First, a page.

Renaissance revival was a style of design emerging in the mid to later part of the 19th century.
It lifted Renaissance motifs and their forms and reinterpreted them. The art of enameling was one of the prime forces during the Renaissance and this ring successfully uses this adornment in a refined way.
The center is a natural, table-cut emerald (5 x 4.7 mm). Its earthy green tones are balanced by the gold box bezel. It rises above and with arches of white enamel (a favored pattern and color during the Renaissance).
On each side, two rose-cut diamonds are also bezel set with royal blue enamel arches beneath. Scrolling ends rest to the north and south of the emerald. These are adorned with a burnt orange enamel; then taper down, melding to one smooth shank. More enamel of green and white decorates those surfaces.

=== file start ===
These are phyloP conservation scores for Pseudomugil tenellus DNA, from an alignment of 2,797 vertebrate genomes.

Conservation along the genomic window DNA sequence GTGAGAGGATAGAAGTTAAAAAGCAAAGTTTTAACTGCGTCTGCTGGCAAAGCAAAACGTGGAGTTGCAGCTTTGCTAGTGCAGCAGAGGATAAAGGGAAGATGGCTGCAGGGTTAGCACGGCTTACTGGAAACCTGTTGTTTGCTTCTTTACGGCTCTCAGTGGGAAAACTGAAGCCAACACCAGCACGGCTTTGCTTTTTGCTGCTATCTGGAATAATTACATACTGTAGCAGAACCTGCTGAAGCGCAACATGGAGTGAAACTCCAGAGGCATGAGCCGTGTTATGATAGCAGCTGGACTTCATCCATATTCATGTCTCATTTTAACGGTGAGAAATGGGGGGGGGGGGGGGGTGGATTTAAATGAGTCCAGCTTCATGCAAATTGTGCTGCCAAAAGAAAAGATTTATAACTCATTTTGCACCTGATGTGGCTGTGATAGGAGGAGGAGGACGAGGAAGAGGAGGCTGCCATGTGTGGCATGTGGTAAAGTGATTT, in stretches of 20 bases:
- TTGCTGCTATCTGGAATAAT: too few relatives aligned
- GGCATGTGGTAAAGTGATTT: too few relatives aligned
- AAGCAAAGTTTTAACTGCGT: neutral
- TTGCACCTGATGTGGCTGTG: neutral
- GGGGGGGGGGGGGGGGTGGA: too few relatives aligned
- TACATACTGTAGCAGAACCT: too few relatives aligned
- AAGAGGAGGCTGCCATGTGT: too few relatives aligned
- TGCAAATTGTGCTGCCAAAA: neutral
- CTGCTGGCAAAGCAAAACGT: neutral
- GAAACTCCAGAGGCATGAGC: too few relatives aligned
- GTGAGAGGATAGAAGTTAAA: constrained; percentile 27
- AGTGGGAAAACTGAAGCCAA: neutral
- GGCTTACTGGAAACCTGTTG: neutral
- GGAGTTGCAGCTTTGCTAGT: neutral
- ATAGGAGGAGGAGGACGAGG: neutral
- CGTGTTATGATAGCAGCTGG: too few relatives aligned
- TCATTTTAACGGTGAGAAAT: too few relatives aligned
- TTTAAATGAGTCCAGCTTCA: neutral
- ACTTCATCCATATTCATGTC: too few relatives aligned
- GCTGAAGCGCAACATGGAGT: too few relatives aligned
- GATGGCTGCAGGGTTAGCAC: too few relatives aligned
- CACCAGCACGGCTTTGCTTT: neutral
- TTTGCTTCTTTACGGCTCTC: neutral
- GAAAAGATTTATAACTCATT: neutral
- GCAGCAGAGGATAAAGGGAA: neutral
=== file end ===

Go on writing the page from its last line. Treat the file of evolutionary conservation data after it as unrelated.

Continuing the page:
Underneath, a fleur de lis shows off more white enamel, with cobalt blue enamel swirls to each side. Rings from the 15th and 16th centuries also would have been enameled on the reverse.
The stones are set closed backed and the setting is 14k yellow gold. From the Austro-Hungarian region, if not for the hallmarks, one could easily speculate if this were a great deal older than its 133 years or so.